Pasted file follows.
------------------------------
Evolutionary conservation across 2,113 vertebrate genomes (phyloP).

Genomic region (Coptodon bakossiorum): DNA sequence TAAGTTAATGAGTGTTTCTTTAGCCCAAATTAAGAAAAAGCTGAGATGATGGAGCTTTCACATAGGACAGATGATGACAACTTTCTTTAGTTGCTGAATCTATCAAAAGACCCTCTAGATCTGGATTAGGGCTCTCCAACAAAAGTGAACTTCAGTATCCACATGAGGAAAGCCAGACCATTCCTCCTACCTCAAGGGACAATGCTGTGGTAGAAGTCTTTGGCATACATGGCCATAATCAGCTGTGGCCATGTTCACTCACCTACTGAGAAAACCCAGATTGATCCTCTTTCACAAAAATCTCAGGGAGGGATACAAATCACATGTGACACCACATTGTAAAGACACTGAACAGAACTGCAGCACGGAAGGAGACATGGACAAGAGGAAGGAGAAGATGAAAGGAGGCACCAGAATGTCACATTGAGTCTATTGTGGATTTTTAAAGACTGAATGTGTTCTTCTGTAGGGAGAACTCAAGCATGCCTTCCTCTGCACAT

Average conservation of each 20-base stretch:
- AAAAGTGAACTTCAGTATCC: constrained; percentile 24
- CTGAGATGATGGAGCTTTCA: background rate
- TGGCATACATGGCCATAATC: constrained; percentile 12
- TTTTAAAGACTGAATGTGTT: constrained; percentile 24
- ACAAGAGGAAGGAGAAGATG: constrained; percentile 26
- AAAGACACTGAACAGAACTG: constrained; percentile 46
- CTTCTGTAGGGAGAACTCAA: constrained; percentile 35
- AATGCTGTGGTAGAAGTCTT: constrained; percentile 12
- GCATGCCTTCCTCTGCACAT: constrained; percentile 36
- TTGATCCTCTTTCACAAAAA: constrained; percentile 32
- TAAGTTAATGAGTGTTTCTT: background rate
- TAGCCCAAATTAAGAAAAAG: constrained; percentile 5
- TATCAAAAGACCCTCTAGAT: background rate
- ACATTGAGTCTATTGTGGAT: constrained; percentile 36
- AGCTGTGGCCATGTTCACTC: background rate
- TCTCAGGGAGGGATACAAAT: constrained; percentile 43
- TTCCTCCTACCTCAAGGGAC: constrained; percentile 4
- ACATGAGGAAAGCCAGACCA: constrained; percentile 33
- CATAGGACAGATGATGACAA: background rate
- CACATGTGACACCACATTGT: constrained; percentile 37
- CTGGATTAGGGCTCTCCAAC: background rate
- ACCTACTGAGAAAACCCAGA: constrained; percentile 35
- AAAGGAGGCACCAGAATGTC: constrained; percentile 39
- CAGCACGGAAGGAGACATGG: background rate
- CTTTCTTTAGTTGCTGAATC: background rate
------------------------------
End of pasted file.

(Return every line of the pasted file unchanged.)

Evolutionary conservation across 2,113 vertebrate genomes (phyloP).

Genomic region (Coptodon bakossiorum): DNA sequence TAAGTTAATGAGTGTTTCTTTAGCCCAAATTAAGAAAAAGCTGAGATGATGGAGCTTTCACATAGGACAGATGATGACAACTTTCTTTAGTTGCTGAATCTATCAAAAGACCCTCTAGATCTGGATTAGGGCTCTCCAACAAAAGTGAACTTCAGTATCCACATGAGGAAAGCCAGACCATTCCTCCTACCTCAAGGGACAATGCTGTGGTAGAAGTCTTTGGCATACATGGCCATAATCAGCTGTGGCCATGTTCACTCACCTACTGAGAAAACCCAGATTGATCCTCTTTCACAAAAATCTCAGGGAGGGATACAAATCACATGTGACACCACATTGTAAAGACACTGAACAGAACTGCAGCACGGAAGGAGACATGGACAAGAGGAAGGAGAAGATGAAAGGAGGCACCAGAATGTCACATTGAGTCTATTGTGGATTTTTAAAGACTGAATGTGTTCTTCTGTAGGGAGAACTCAAGCATGCCTTCCTCTGCACAT

Average conservation of each 20-base stretch:
- AAAAGTGAACTTCAGTATCC: constrained; percentile 24
- CTGAGATGATGGAGCTTTCA: background rate
- TGGCATACATGGCCATAATC: constrained; percentile 12
- TTTTAAAGACTGAATGTGTT: constrained; percentile 24
- ACAAGAGGAAGGAGAAGATG: constrained; percentile 26
- AAAGACACTGAACAGAACTG: constrained; percentile 46
- CTTCTGTAGGGAGAACTCAA: constrained; percentile 35
- AATGCTGTGGTAGAAGTCTT: constrained; percentile 12
- GCATGCCTTCCTCTGCACAT: constrained; percentile 36
- TTGATCCTCTTTCACAAAAA: constrained; percentile 32
- TAAGTTAATGAGTGTTTCTT: background rate
- TAGCCCAAATTAAGAAAAAG: constrained; percentile 5
- TATCAAAAGACCCTCTAGAT: background rate
- ACATTGAGTCTATTGTGGAT: constrained; percentile 36
- AGCTGTGGCCATGTTCACTC: background rate
- TCTCAGGGAGGGATACAAAT: constrained; percentile 43
- TTCCTCCTACCTCAAGGGAC: constrained; percentile 4
- ACATGAGGAAAGCCAGACCA: constrained; percentile 33
- CATAGGACAGATGATGACAA: background rate
- CACATGTGACACCACATTGT: constrained; percentile 37
- CTGGATTAGGGCTCTCCAAC: background rate
- ACCTACTGAGAAAACCCAGA: constrained; percentile 35
- AAAGGAGGCACCAGAATGTC: constrained; percentile 39
- CAGCACGGAAGGAGACATGG: background rate
- CTTTCTTTAGTTGCTGAATC: background rate